Sunday, May 12, 2013

Long Tail vs. Knitted Cast On

I'm currently on the third sleeve of the cap sleeved t-shirt I'm knitting.  The third, of course, because I had to rip out the first one and reknit it.  Why? Because I realized after I finished it that I'd used a knitted cast on and since there's no ribbing at the beginning (it starts with 2 purl rows before going into stockinette), it had zero give.  It would be tight around my bicep and probably cut into my arm if I dared to move my arm at all (You know, because of my huge muscles.  Yeah.)  Grr!  I broke the cardinal rule of casting on. Which is, of course, to match the cast on to the project!  I started the second one with long-tail and am reknitting the first one the same way.  These sleeves have give, the cast on edge doesn't draw in AND, I know I'll get even a bit more room once I block.  Just what I wanted!

So, a refresher for anyone out there who is wondering about different cast ons:  The knitted cast on is a great all purpose cast on.  You can use it for just about anything.  BUT, if you want your cast on edge to be super stretchy, like for the edge of a hat or sock cuffs or, in my case, a ribless sleeve edge, you want to go with something more like the long tail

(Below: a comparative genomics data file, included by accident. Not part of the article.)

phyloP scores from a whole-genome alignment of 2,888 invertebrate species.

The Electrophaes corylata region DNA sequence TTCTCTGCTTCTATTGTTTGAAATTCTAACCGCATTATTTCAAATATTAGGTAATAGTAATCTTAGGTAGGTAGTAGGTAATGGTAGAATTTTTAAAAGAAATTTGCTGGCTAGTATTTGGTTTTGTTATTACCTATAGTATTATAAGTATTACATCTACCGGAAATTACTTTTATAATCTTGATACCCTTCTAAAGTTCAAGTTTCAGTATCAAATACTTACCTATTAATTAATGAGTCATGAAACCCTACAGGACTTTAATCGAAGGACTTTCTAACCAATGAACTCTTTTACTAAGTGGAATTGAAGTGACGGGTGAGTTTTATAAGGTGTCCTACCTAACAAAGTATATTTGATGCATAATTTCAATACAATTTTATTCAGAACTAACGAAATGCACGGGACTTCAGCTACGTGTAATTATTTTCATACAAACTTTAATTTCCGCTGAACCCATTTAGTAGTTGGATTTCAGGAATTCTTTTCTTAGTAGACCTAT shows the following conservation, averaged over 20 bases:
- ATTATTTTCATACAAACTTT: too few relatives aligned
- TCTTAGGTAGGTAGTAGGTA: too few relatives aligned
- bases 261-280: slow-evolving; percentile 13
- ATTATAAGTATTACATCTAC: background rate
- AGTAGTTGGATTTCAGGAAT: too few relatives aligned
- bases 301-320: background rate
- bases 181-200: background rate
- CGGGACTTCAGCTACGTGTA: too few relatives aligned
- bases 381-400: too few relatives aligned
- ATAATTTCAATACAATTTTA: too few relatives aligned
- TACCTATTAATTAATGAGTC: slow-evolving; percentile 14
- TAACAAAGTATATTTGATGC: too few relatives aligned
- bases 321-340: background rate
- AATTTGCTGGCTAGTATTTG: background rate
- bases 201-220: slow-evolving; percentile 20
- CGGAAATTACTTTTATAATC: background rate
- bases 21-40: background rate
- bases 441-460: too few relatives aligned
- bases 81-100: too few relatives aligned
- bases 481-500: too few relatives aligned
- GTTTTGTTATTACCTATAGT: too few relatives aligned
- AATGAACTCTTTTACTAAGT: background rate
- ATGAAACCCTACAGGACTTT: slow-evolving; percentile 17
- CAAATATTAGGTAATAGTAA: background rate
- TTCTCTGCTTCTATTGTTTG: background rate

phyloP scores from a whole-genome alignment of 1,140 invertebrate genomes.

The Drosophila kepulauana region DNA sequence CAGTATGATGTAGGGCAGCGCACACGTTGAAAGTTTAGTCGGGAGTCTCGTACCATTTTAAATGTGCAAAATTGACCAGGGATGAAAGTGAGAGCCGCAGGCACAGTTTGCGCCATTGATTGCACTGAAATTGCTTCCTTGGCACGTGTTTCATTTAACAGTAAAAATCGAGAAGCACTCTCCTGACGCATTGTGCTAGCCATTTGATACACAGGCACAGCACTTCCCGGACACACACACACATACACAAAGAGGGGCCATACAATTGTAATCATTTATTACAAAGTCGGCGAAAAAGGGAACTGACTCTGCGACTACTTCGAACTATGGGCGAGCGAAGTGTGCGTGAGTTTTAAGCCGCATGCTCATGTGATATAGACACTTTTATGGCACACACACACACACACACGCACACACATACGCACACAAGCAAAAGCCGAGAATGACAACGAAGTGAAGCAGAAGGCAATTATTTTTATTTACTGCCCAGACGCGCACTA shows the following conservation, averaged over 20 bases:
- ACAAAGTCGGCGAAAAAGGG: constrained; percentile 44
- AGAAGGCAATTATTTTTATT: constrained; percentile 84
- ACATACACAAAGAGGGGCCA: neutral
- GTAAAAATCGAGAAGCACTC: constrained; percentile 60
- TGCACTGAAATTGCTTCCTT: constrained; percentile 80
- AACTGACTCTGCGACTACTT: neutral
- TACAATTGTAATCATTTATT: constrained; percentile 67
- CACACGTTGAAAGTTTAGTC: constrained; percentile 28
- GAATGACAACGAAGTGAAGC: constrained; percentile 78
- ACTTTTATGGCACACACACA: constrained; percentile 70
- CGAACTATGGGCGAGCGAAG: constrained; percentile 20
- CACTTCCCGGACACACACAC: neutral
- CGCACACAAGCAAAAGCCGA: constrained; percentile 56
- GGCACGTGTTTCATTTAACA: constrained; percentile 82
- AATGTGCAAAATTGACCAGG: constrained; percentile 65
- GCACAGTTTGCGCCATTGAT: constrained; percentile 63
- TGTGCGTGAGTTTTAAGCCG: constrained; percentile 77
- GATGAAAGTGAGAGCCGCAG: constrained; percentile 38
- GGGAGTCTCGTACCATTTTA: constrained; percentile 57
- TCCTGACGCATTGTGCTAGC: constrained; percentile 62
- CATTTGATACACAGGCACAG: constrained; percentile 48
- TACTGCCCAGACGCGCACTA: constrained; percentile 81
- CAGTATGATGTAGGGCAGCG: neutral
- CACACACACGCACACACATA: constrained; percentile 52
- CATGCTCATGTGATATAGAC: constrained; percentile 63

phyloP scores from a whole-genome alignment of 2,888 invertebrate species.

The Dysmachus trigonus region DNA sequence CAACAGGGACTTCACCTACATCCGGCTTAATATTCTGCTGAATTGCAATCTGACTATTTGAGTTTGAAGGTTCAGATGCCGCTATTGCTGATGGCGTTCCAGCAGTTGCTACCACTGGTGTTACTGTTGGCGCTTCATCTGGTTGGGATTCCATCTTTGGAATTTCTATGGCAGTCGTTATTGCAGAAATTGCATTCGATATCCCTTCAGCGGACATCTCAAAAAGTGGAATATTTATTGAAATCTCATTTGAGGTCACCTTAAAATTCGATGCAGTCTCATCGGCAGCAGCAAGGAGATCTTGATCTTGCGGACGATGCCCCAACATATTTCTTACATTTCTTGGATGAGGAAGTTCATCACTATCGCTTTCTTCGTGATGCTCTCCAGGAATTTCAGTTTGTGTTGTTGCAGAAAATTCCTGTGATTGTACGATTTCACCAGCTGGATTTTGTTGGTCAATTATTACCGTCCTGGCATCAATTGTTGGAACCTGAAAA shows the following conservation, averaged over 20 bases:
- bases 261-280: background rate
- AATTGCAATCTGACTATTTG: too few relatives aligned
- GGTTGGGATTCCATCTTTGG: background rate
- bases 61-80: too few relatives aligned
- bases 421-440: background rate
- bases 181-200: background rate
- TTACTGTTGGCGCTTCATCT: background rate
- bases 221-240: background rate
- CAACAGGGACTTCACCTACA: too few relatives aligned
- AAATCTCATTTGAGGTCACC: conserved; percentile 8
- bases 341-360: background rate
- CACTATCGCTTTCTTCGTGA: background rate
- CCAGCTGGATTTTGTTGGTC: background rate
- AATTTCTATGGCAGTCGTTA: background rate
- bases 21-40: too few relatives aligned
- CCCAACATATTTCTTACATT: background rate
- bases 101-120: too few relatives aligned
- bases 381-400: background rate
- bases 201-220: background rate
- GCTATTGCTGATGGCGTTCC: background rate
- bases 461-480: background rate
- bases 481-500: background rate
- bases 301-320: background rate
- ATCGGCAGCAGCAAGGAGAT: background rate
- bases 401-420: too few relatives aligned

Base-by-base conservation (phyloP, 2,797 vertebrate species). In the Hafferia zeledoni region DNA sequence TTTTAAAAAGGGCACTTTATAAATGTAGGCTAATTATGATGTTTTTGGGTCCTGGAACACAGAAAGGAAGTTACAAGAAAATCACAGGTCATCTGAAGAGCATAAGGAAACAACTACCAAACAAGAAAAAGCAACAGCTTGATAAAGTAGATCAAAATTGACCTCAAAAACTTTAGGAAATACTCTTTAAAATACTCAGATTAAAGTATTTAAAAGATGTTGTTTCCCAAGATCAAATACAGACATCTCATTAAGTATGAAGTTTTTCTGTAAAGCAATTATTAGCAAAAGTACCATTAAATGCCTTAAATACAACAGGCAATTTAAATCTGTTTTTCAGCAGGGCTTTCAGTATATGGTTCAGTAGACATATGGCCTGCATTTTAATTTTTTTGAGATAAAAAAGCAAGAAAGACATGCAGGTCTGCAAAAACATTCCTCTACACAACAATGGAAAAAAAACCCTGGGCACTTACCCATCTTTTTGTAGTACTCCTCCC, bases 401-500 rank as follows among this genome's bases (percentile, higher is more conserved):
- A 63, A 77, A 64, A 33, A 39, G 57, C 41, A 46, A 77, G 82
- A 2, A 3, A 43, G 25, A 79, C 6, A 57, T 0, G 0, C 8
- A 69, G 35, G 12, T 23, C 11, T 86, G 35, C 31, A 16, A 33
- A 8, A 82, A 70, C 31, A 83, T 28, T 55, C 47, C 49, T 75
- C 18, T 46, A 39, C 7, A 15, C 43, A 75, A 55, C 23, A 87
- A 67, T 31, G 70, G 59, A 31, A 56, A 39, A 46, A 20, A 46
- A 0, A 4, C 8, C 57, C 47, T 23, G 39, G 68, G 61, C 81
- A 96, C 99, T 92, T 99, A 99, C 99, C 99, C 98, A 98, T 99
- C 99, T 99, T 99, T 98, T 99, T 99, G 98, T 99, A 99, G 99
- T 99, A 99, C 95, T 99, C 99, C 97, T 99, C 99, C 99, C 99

Now, there are tons more cast ons out there, and everyone has their favourite, but the key thing to remember is to take a moment to consider which one is best for your project. Pattern writers rarely recommend a cast on. They leave it up to you to figure out which one to use. And, trust me on this, there is nothing more frustrating than to get to the end of your project and realize it is all wrong because of how you started! was a fantastic resource for me in my earlier years of knitting, and I still go there first when I have a knitting related problem.  She has a long list of cast ons, descriptions of them and videos teaching you how to do them.  AND she records all her techniques in continental AND English.  (If only she also did them in mirror!) It's just one in a huge array of websites offering knitting help (you know, apart from Ravelry, which is the be all, end all of everything knitting), so if you have questions about cast ons, want to try a new one just for kicks or want to make sure you're picking the right one for your next project, I encourage you to do a bit or research.  Learn from my mistake!

May all your cast ons be the right ones,


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